personally, I have always loved using keyboard shortcuts. My philosophy is, the bigger the monitor you have, the more likely should be using keyboard shortcuts. Otherwise, putting in a lot of real estate to come over here and then pull down this menu and hold. Go over there. There are is a keyboard shortcut for that that's going to save you time so often, when I'm teaching, I deliberately move my mouse over and click on a tool so people can see what I'm doing. But if you looked over my shoulder when I'm normally working, I never touch the tool panel. I just press a letter because every tool in photo shop has a single letter you can press to choose the tool, and I would say most of them. But it's probably more real to say. Many of them are very logical, like em for marquee and see for Crop and T for type and eye for eye dropper. And there's others are a bit more of a stretch like W for magic wand and things like that. So basically, all it means is as I'm working so we can see where my m...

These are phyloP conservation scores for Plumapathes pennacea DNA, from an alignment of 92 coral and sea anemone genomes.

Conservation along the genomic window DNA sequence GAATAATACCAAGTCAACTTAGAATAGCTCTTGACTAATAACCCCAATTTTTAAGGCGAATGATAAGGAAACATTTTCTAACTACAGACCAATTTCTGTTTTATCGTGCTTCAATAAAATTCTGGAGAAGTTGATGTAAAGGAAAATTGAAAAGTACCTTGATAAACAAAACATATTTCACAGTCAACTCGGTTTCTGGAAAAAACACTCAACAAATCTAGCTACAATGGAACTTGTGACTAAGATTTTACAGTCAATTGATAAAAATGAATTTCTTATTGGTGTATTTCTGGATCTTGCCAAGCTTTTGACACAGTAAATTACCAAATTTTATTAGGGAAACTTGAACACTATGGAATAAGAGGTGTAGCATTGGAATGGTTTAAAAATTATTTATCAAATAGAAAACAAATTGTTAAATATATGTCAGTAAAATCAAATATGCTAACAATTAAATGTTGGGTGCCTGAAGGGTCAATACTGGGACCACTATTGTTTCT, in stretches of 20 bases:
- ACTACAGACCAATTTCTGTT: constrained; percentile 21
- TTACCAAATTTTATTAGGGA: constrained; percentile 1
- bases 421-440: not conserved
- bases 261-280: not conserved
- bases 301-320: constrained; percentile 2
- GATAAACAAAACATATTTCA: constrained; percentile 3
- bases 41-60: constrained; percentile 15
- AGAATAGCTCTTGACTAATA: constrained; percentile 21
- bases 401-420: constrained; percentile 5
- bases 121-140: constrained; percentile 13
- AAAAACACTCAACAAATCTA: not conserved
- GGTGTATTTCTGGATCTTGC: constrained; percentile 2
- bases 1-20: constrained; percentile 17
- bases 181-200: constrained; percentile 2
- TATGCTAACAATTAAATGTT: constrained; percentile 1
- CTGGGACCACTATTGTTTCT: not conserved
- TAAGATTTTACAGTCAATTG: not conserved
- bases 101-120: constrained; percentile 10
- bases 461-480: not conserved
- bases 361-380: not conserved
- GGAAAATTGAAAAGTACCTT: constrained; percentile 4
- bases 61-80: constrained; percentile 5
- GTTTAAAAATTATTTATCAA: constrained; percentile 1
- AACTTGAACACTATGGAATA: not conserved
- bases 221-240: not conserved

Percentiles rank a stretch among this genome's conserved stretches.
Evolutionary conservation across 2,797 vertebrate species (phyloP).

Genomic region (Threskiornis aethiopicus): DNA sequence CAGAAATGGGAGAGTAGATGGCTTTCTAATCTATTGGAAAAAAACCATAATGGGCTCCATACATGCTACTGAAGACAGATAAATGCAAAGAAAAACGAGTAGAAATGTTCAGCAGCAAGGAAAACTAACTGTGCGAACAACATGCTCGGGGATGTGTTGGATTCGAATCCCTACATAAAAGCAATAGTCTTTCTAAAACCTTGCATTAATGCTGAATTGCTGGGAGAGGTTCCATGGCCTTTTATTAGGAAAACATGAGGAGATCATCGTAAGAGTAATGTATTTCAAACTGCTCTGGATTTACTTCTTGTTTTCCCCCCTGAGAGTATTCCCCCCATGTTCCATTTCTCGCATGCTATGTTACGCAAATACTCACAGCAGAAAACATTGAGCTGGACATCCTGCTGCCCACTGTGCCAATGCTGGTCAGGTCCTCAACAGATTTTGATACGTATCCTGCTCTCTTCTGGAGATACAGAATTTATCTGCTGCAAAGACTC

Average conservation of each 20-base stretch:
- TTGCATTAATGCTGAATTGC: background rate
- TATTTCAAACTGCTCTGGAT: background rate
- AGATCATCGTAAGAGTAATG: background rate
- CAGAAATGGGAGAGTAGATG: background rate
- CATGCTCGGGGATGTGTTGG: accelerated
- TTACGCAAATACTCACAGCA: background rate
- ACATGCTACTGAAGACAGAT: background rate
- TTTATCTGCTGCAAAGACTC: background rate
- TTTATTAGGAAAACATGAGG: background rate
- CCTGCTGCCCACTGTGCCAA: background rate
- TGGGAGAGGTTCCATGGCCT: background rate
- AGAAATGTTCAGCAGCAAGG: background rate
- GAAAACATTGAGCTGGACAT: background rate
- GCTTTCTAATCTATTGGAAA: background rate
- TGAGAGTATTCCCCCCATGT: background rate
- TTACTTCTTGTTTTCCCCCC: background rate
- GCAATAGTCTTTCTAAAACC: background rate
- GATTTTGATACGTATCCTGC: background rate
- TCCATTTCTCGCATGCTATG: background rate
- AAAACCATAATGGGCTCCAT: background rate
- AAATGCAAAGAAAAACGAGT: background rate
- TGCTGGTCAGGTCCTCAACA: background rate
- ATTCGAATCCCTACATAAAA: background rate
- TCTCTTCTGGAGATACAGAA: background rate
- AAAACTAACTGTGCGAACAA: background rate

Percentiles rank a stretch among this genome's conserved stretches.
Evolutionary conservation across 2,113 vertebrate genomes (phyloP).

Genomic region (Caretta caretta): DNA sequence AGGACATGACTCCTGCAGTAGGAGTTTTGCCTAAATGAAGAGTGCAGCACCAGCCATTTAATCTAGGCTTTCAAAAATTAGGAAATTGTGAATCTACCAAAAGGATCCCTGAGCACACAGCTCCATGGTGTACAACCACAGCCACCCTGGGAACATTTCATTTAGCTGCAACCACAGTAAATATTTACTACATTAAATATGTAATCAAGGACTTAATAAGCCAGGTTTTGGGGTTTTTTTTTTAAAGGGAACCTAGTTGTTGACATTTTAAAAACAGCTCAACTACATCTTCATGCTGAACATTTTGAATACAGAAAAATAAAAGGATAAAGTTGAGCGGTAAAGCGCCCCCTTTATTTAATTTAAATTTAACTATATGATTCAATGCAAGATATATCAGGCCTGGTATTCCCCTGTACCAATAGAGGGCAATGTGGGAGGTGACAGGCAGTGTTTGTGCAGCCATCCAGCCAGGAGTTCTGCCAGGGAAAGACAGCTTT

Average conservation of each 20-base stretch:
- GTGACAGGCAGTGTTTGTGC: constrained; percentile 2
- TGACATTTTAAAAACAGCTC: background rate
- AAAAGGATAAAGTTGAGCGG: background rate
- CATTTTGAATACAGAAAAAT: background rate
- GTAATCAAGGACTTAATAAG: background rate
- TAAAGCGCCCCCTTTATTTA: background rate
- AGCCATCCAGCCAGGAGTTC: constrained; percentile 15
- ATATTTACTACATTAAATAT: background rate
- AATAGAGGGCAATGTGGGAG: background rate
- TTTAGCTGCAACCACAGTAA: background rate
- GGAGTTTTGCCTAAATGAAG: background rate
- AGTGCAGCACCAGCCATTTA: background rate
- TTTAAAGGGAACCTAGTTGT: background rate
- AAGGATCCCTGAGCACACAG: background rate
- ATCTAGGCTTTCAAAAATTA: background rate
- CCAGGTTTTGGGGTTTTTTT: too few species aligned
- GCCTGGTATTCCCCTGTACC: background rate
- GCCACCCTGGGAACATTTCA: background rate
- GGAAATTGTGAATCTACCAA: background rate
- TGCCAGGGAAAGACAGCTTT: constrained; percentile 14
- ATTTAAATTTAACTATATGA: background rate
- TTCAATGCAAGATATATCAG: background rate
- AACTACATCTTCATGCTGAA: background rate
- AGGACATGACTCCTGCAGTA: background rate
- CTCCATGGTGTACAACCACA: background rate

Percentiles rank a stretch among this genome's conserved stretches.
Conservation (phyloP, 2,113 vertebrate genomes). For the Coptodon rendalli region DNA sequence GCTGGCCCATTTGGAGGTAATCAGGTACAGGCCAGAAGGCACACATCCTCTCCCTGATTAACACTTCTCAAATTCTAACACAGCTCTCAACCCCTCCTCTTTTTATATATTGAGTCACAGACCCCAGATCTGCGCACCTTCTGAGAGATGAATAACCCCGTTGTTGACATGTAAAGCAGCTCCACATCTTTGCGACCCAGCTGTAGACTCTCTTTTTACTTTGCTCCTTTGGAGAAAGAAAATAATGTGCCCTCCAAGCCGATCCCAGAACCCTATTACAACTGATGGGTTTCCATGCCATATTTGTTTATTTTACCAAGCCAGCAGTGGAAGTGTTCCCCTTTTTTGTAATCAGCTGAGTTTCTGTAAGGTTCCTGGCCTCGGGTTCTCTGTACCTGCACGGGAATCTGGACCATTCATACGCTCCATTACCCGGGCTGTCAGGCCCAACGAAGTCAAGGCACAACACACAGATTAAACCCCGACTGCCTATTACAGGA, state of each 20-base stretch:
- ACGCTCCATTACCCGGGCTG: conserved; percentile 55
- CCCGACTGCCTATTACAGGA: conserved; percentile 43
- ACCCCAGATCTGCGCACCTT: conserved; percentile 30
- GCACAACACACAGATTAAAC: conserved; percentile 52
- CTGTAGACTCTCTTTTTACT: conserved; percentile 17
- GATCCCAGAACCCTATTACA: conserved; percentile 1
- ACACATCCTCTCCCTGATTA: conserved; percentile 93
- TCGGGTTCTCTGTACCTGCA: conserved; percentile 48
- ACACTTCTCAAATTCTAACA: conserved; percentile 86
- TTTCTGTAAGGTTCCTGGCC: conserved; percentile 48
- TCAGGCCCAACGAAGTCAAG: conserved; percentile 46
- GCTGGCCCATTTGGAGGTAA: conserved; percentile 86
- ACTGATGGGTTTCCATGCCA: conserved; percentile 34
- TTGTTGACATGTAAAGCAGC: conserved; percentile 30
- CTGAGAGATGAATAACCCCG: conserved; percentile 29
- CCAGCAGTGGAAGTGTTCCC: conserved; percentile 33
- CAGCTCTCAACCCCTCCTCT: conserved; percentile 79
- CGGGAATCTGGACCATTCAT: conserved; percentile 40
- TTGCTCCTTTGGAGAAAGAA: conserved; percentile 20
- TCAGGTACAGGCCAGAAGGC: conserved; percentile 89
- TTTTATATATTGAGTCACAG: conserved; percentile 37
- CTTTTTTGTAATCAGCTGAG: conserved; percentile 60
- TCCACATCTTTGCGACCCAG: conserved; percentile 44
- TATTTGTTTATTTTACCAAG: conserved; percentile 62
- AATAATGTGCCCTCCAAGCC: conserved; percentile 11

ouse is right up in the top right hand corner, and I've used my lasso tool and I want a paint instead of leaving where I am, I just pressed, be for brush and now have my brush tool right in the same place, and I go V for the move tool, etcetera. So part of this takes some time. If you're not used to using keyboard shortcuts, I always tell people that it will initially slow you down toe. Learn how to use keyboard shortcuts, because what will happen is you'll go once the shortcut for that again and you look and say, OK, it's I. And then remember Okay, it's eye for eye dropper, etcetera. Ok, for me, this is I can't imagine how much time this is. Saved me because I can keep my focus over on way on one part of the image and just switched tools on the fly by holding a key. It's very intuitive, so if you don't aren't sure, you can just it'll. You'll know, because if you press a letter and see what happens, okay, that's the type tool that's the crop tool, etcetera. Then it's pretty easy to tell. Do I have the right one? or not. If you have a set of tools like the Lasso Tool or other ones where there are several tools sharing the same slot, you press shift and the letter to toggle between those three choices. So if I'm working on the brush tool and I press L for lasso and it's the wrong lasso because I want the regular one, I just press shift l until I get the one that I want. So as a result, clicking on tools to activate them is an unnecessary step for me, and it just saves time. In addition to that. Needless to say, there's tons of keyboard shortcuts built into Photoshopped, and that's great. However, my feeling is I'd be much more likely to use a shortcut if I made it. And also there are some functions in Photoshopped that I wish had a keyboard shortcut that don't and the good news is you could make your own. The challenge is finding a shortcut that's not already spoken for because they've used almost every conceivable combination of tools, and that's fine. But here's an example. I can't even imagine how many times in a given day I want to add a layer mask. So I come down and I click on this button to add a layer mask. I wish there was a keyboard shortcut for that because I do it so often. So why not make one in order to customize photo shop and make your own short cuts down on the very bottom of the edit menu, there's a command called keyboard shortcuts, and this shows you the existing shortcuts for tools, the pop up menus that come in panels and the overall application menus, which are the main ones that we use. So I want to, for example, come up with a keyboard shortcut for Adelaide or Mass. So I have to find it, and I know it's under the layer menu, and sometimes it takes a little while. They're going to scroll down and find eventually in here somewhere. There's a thing that says layer emeritus layer mask. So I click in this space now my challenges. What should I use for a keyboard shortcut? And I'll tell you right up front, the chances are whatever you choose is already spoken for. But that's okay, depending on what it iss. So, for example, I know that commander control Ella's level, so I don't use that. But I'm thinking, What about command shift or control shift l for Layer Mask. Well, when I choose that I get this big warning message and says this is already in use and will be moved from auto tone if accepted. My philosophy is auto tone, the function I have never, ever used, nor my likely to personally. So therefore, I would happily accept that. So I do. And from now on, that's my keyboard shortcut. I click OK, not want a layer mask done. I don't have to go down a click. Anything is just there. And like a lot of things in photo shop, once you customize a shortcut, it stays that way. And what's also kind of cool is as soon as you do it, I've already got one their home. Just get rid of that second as soon as you customize a keyboard shortcut, you see now that shortcut is already showing up. If I forget what I used so because I happened to choose that one that said auto tone, that made me think, I wonder what else is there that is currently being a shortcut? that's currently being used for something that I will never use. So I started looking and said, Well, I'm not going to use auto contrast or auto color That's just personally I don't like auto things. So then I start looking through it. I'm like, Well, it's the vanishing point Hardly ever used it, if ever so that's another shortcut. So fairly quickly, I found at least 6 to 8 shortcuts that, for me personally, are currently allocated to some function I just don't think I'll ever use. Or if I do use it so rarely that I'd rather allocated to something that I know I'm going to use. And I've talked with a lot of people who have felt the same way. It agreed that if you defying your own keyboard shortcut, you're much more likely to use it than trying to remember. I think it's some awkward combination that was made for me, so this is a way that you can customize it. Here's another example of how I would use this in almost every class ever teach out. We suggest that we really shouldn't use these adjustment commands because these air very destructive command. So, for example, curves has the easy remember shortcut. You know, Commander, control em for curbs. It's one of my colleagues. Just eight curves. That's how he'd remember. But the problem is that it pops up, and when I do it, I'm applying it directly to my photograph. And then I'm done. I personally would much rather use this curves adjustment layer. But I have to do that manually. So one day it occurred to me, Why not? And I'm not advocating. You should do this. I'm suggesting this is an option you might consider as I went and I found under layer that the new adjustment layer levels and I made it command L So now it said, Hey, wait a minute. That's used by levels. I know, but I want adjustment layer levels, not regular level. So I'm gonna accept that. So now when I need levels as an adjustment layer, I can do it through the keyboard. So if this was my working set up, because I have kind of my tutorial set up to show all this and might working set up every adjustment layer. Excuse me? Every adjustment under here that has a keyboard shortcut has been switched to the adjustment layer version of it. Because to me, that's amore efficient way to work. The other thing we can do. And this is a less important perhaps from a time saving standpoint. But I'll just mention it is when you go to do things in Photoshop. It's like they never remove anything from photo salvagers Atmore. So menus get more and more what I would call cluttered. So under the filter menu, for example, I want to do sharpen. And there's all these sharpening methods. But realistically, I only use half of these. So for me, these three are sharpening methods I just literally will never use because there one shot deal, we have no control over them. If you didn't already know this, by the way, any filter that has the ellipsis dot, dot dot beside it means I will open a dialogue box and the other one just says, I'll just do it So these three mean I'll sharpen your photograph and give you no input whatsoever. So I don't like that so personally, I'm not gonna ever use those. So just like we can edit keyboard shortcuts, we can also edit our menus. So I can go in and say OK, so this gonna take me digging filter and I'll scroll down really defined sharp And there's all the sharpened filters So it is Go No, thank you. I do not want any of these in my menu anymore. So as soon as I click OK, now to go back to that filter menu, look at that. Just only the ones that I want. So imagine taking a bit of time and thinking I never use this. I never used all of sudden you've got slimmer trimmer menus. It means when you are looking through things, they're not being distracted, inevitable past. All this other stuff you never use anyway. And for anyone that panics at the thought of doing that, this is just a temporary measure. In fact, if you look at the bottom, there's an option, says show all menu items, and it shows all the different sharpening methods is so they're never really gone. Um, so here's a little suggested. I do this when I'm setting up computers to teach beginners in the classroom. I secretly go around to their computers and I do this. I go to the menus to the panel menus down two layers, and I go right down to the bottom and take away flatten image so they don't even know it exists, so they'll never even learn about flattening because it won't even be under their menu. So I take it away from the layers menu and the panel menus to the only way they learn. Flattening is by saving a flattened version, so you might want to do that. But that's the little suggesting along the way. So again, not sort of what I call traditional automation, but still, I think you could see how that could speed up your work as you're not spending as much time doing things by clicking on tools or using menus and things of that nature.